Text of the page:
Foiled by COVID, a period story set in New York
and scouted in Boston, lands in Los Angeles
and into the hands of LM Robert Foulkes…
by Jared Cowan
All photos courtesy Robert Foulkes/LMGI unless otherwise noted
“I got into location managing for the creative aspect of it,” says L.A.-based LM Robert Foulkes/LMGI. “It’s not just about logistics; it’s about diving into the world. I love that we are among the first people hired; it’s just us and a designer and a director. That was the ultimate goal: how rewarding it is to be the one that gets to help decide what the movie looks like.”
In the case of Foulkes’ latest credit on director David O. Russell’s newest film, the WWI and Depression era-set Amsterdam, what the movie would look like depended very much on his ability to match period locations for a story already slated to film in and around Boston playing for New York with those in Los Angeles.
“They had a lot of locations lined up in Massachusetts, which, honestly, a lot of them would have been really authentic, beautiful East Coast locations of the period,” explains Foulkes. Russell’s previous films—The Fighter, American Hustle and Joy —had all been filmed in the area.
Supervising art director Alexander Wei says, “I think from that familiarity came an understanding that there’s a lot of architecture, a lot of buildings, a lot of locations that haven’t been touched in a very long time.” Wei estimates they were about seven weeks out from principal photography when COVID hit. Over the summer of 2020, “We had to retool and figure out what the other options were,” he says.
At the behest of the cast, the shoot relocated to Los Angeles.
Production designer Judy Becker says, “My first thought was ‘Oh, no,’ because I think the exterior light is a dead giveaway that it’s Los Angeles and not the East Coast. I think most people who work in a visual field can see it.”
Nonetheless, Becker immediately reached out to her go-to L.A. location professional, Robert Foulkes.
“They all knew there was a finite number of period neighborhoods or buildings that would work,” shares Foulkes about L.A.’s limited inventory. “It wasn’t constantly like, find more, find more, which happens on some movies and it’s fine if you have the time. This was just getting the decisions made on which ones we wanted to go with,” says Foulkes.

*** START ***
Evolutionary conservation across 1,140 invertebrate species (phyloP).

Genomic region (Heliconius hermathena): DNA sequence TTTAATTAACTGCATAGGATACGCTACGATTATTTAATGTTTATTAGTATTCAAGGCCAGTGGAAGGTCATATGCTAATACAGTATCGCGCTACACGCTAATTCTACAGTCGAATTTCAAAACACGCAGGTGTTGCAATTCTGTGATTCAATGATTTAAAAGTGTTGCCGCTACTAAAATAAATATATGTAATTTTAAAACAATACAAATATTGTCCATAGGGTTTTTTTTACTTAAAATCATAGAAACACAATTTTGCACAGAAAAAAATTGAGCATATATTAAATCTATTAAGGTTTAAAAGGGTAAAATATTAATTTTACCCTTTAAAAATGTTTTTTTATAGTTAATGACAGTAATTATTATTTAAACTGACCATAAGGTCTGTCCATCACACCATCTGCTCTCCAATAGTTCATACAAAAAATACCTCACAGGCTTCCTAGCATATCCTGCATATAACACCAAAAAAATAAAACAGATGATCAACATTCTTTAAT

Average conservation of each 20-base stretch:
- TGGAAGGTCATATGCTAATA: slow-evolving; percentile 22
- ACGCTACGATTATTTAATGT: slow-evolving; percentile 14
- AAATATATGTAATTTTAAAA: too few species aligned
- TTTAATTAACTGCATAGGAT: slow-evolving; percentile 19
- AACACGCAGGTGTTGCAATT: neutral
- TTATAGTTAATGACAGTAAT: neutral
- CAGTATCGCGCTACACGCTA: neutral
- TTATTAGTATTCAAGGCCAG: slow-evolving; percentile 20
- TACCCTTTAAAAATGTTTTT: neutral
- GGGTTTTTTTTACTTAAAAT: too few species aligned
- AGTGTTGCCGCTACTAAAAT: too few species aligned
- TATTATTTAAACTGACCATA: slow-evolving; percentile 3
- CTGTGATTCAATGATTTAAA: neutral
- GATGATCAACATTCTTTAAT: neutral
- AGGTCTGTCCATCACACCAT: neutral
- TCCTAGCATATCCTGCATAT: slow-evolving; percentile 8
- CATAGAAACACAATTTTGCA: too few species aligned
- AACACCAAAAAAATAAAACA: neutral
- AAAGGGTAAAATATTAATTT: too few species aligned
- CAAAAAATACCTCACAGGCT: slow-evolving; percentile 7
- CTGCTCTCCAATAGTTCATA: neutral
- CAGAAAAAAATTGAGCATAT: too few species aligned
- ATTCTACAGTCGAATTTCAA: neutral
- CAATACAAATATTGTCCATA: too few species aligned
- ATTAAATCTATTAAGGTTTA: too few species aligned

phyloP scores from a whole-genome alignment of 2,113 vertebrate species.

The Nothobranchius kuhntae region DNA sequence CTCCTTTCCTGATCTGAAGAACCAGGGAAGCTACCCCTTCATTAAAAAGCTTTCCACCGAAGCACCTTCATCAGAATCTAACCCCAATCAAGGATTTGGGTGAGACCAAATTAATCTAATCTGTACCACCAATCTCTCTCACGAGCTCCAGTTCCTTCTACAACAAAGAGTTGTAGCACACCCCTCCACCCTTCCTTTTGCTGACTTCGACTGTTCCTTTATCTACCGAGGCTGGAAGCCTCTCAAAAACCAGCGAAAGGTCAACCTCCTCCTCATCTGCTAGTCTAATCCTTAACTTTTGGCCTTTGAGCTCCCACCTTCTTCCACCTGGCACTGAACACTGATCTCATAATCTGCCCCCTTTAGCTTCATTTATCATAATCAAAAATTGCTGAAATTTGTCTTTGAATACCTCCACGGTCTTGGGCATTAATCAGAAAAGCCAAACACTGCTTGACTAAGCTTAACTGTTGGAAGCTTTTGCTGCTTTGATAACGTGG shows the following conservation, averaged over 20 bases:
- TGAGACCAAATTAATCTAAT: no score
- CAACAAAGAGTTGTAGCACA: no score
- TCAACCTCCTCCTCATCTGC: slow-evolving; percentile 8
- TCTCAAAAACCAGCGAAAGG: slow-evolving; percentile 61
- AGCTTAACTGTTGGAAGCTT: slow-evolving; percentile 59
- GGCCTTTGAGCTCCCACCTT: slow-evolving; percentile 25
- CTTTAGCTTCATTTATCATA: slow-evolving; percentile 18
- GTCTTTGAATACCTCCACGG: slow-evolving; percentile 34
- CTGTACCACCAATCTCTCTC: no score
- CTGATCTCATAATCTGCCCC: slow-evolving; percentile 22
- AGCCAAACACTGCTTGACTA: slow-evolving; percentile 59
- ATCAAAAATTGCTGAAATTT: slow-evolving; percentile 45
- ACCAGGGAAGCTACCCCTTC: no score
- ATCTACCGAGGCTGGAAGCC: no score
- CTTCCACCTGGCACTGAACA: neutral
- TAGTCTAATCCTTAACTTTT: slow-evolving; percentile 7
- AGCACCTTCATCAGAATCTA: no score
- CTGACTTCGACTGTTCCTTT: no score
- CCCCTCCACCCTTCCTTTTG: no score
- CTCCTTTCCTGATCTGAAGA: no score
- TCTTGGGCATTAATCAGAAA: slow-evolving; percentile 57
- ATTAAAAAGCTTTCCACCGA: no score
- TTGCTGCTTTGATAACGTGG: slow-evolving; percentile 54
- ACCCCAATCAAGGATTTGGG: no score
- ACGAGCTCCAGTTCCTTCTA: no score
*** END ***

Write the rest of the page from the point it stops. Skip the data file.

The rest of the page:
A Passion for Cinema
In talking with Foulkes, you quickly learn that he is a fortuitous combination of location professional and cinephile.
Foulkes first started falling in love with movies of the 1970’s—he says he’s more of a Close Encounters guy than a Star Wars guy—but it was the mid-1980’s when locations made a formidable impression on the L.A. native who was raised in a showbiz family. Foulkes first felt the palpable use of locations with Wim Wenders’ Palme d’Or-winning 1984 road movie Paris, Texas, his favorite film of all time.
Foulkes says, “It’s one of the greatest location movies ever—using locations to tell your story.” The film brought out the locations fan in the cinephile. Fifteen years ago, he went on his own journey tracking down the movie’s L.A. locations.
Throughout his career, a few of his own locations have made indelible impressions on audiences. He’s perhaps most often asked about closing down a major freeway interchange to film the vibrant opening musical number of La La Land.
Foulkes thinks his passion for film is key for directors and designers that keep hiring him. He’s reteamed with directors like Karyn Kusama, Martin McDonagh, Miguel Arteta and Ryan Murphy.
“You get that great feeling when you’re in a car with Martin McDonagh and you reference some movie and he says, ‘Oh, yeah!’ and we can have a conversation,” says Foulkes. “Being able to chat about movies is not a requirement for the job, but it makes it great when you can have those conversations.”
Foulkes has worked two times with the Oscar-winning husband-and-wife team of production designer David Wasco and set decorator Sandy Reynolds-Wasco (Seven Psychopaths, La La Land). His multiple collaborations with the Oscar-nominated Becker (Feud, Ratched) are fueled by a love of cinema.
Wei says Foulkes and Becker will often reference movies, even the most obscure, as a way to communicate the creative needs of a particular show.
“They’re just sort of always talking in what, to some people, might seem like a code. Judy will say, ‘Oh, halfway through on this movie, the camera goes down and we see the ceiling. We need a ceiling like that,’ and Robert will know exactly what she needs,” says Wei, laughing.
“It takes people like Judy—and he also has a great relationship with director Karyn Kusama—to understand the power of having a guy like Robert who is a real filmmaker,” says KALM Alyjoe D. Valdez/LMGI.
“He’ll photograph a location like a director. He’ll put a lens to it and visualize what a shot might be,” says Wei.
Foulkes finds joy in scouring real estate sites or news articles to find something out of the ordinary he can show a production designer or director. He has an immense, personal computer database of locations he’s photographed over three decades.
“I’ve had a lot of location managers who just show me the usual places, which we’ve all seen a million times. So, I’m having to educate them about architecture, and forget about cinema because that’s not even on the plate,” says Becker, who, along with Wasco, successfully sponsored Foulkes’ invitation into the Designers Branch of the Academy of Motion Picture Arts and Sciences (AMPAS) in 2020. “Robert cares about movies and has a knowledge of cinema and a knowledge of architecture. Obviously, he knows L.A. really well, but he cares, he really cares.”